Your association with the Little Angel Theatre has been as long, if not longer, than your association with the BPMTG. May I ask about your work with this theatre, especially the work you do with disadvantaged communities and artist development?

1235379_303147893159676_425096219_nActually, I was a Guild member before I discovered the Little Angel Theatre. Way back in June 1963 I had my first visit to the theatre. After seeing the show and meeting the puppeteers, I knew this was not only what I wanted to do as a hobby, but as a full time job.

In July 1963 I started my professional career as a puppeteer. 53 years later, I share the role of Honorary Associate with Lyndie Wright. My main work in the theatre, when I’m not performing in shows, is teaching on the many adult classes, particularly the foundation course, as well as specific courses on operating puppets which is my forte.  The foundation course is for adults, but under the Little Angel banner, I have visited schools and colleges around the country so cover all age groups.

The theatre holds a regular Summer party open to the local community. I am often to be found there having a fantastic time demonstrating puppets.  The theatre provides disability concessions and companion tickets, wheel chair space and has relaxed and captioned performances. I’m not full time at the Little Angel, as the policy of the theatre regarding puppeteers is we work on a freelance basis.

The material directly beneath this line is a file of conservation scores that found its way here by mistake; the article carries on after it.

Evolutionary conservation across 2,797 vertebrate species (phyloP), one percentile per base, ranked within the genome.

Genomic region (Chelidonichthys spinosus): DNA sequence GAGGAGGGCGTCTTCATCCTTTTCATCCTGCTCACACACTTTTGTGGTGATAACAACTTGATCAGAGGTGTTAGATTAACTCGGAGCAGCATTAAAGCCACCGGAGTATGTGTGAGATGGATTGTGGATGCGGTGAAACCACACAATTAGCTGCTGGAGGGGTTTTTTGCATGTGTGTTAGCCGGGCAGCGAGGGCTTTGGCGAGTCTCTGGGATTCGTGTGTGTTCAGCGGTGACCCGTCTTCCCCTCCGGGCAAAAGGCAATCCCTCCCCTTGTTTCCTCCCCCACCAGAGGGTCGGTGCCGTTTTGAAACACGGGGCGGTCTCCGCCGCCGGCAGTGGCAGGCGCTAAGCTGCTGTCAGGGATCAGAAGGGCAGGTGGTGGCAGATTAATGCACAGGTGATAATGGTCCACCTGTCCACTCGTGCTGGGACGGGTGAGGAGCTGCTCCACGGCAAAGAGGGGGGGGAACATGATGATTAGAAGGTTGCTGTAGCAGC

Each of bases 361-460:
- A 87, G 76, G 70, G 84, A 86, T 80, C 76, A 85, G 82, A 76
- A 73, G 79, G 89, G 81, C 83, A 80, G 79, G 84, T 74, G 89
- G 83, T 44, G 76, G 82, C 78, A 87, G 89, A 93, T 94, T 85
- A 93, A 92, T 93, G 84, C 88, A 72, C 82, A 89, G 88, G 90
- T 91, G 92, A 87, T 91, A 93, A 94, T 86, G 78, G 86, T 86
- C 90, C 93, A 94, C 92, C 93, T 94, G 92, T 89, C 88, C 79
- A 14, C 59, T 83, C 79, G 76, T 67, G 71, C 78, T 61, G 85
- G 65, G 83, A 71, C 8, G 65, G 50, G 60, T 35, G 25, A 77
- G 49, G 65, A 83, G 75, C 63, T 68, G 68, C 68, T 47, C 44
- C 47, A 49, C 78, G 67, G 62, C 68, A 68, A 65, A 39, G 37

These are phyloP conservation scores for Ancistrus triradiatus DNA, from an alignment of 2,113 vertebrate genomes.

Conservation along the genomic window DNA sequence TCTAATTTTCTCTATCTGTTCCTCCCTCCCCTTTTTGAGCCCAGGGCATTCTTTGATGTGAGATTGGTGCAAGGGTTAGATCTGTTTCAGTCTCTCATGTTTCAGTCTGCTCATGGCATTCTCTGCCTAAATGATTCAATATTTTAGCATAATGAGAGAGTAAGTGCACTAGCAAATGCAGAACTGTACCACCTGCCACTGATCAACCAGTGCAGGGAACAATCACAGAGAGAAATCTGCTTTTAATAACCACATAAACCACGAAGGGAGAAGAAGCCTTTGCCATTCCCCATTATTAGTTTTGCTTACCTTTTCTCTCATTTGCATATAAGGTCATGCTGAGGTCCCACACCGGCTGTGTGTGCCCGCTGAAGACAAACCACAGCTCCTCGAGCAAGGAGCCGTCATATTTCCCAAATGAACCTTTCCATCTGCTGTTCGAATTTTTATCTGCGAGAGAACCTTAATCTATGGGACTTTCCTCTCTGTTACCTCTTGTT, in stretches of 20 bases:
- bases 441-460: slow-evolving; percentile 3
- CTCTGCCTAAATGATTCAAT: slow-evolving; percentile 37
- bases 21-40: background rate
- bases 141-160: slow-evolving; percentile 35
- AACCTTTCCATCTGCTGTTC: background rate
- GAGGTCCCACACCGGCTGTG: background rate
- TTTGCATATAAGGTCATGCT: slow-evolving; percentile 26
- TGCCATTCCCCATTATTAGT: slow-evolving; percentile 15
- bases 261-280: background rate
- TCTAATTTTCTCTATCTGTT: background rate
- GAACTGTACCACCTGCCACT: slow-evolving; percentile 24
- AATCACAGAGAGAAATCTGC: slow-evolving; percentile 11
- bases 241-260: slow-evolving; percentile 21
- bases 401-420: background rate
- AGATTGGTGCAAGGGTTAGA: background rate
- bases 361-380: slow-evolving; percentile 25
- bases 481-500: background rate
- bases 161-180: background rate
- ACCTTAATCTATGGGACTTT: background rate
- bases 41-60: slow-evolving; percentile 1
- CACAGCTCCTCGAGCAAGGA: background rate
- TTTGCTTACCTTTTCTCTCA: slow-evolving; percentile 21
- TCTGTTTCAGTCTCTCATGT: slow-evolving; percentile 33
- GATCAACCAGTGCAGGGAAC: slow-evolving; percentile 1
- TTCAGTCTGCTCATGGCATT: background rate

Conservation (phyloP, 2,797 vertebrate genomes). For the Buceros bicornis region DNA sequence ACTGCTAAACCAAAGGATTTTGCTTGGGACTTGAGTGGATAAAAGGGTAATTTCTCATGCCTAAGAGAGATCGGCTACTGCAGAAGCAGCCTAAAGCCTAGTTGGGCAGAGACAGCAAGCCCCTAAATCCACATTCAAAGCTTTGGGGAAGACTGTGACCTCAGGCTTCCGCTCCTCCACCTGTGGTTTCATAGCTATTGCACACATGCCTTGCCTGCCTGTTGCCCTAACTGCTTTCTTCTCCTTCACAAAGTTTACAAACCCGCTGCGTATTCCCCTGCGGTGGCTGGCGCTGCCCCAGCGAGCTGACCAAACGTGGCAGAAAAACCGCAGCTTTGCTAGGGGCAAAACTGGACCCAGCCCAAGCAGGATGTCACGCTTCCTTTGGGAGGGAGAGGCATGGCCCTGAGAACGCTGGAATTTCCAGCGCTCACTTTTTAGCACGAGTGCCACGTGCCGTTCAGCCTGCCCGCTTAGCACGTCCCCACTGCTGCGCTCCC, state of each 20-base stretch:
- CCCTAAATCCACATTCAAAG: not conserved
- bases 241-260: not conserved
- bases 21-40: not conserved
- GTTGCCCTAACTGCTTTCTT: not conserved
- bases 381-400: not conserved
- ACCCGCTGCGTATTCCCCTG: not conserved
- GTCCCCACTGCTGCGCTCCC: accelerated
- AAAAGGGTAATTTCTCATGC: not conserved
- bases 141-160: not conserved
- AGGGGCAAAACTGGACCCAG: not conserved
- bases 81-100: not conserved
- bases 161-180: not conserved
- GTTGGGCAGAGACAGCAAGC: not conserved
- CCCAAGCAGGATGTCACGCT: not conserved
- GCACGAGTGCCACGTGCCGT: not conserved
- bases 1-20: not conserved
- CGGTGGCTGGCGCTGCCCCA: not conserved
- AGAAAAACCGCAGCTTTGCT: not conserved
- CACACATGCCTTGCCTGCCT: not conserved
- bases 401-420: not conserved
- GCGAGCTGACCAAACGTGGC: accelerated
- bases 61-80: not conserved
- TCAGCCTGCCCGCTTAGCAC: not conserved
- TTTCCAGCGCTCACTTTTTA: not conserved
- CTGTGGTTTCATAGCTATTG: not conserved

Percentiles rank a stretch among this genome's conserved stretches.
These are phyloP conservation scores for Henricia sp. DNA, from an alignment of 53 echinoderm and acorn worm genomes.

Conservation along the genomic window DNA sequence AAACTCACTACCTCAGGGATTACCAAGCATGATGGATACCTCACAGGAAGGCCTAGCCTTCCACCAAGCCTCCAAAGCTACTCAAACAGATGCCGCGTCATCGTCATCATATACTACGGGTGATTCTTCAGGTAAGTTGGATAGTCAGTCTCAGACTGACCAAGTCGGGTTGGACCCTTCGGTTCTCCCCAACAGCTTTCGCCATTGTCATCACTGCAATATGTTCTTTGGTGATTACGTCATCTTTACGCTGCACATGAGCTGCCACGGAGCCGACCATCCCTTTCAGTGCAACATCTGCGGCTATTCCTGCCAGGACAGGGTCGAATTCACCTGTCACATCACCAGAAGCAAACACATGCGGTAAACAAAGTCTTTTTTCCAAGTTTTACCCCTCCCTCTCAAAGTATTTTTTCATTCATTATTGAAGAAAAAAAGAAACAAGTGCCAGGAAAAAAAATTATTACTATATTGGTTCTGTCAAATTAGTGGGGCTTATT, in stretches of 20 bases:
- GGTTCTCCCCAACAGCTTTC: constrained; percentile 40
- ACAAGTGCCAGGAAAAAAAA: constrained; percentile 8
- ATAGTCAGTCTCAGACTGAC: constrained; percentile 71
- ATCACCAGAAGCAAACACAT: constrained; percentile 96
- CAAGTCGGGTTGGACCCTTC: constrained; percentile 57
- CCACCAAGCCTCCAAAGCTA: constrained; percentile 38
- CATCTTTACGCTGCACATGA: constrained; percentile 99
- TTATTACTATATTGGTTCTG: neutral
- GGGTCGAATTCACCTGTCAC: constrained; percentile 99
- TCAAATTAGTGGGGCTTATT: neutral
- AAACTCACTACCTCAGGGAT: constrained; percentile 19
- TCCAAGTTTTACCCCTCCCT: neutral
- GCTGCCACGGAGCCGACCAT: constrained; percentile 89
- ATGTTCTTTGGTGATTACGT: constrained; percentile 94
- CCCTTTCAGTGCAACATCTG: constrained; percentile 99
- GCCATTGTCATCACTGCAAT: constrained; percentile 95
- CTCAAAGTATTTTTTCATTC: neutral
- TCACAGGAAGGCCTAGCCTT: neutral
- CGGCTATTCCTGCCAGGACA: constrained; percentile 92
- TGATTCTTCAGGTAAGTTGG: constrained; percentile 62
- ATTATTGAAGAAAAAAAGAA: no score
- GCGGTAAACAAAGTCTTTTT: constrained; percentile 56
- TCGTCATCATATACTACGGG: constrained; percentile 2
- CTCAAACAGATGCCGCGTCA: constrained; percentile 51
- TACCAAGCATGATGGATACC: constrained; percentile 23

One of the new ideas we are trying this year is an evening for people to come to London’s Hidden Gem, where I am on hand to show clips of the theatre’s archive from its start to the present day. Visitors get to meet the puppets and a tour of the theatre, finishing off with a glass of wine. The 20th February and 14th March are the dates planned so far.

What advice would you offer to new and emerging puppet artists?

dsc_1441I had an advantage as a young puppeteer living in London because of the existence of the Guild and The Educational Puppetry Association, which later became The Puppet Centre.  It enabled me to visit these organisations to find out more about puppetry.

Today we have the internet for artists to find who and where their nearest puppet organisation is. Go see them, get involved. Puppeteers UK is a also great place to find like minded puppeteers and performers.   See as many shows as you can. If you are brave enough, go backstage and talk to the puppeteers, but try not to get in their way if they are packing up.

Visit libraries and museums. Most have puppets in their collections. Search social media for groups  you can join. The internet is a wonderful tool for today’s up and coming puppeteers. But don’t forget see live puppet performances to really ignite your passion.

For more information about Ronnie, visit his website, Facebook and Twitter.  Keep up-to-date with news about his forthcoming book ‘Zippy & Me’ at unbound.com and find out more about his own and other forthcoming puppet performances and events at the Little Angel Theatre’s website.  You can also find out more and join the British Puppet & Model Theatre Guild via their website.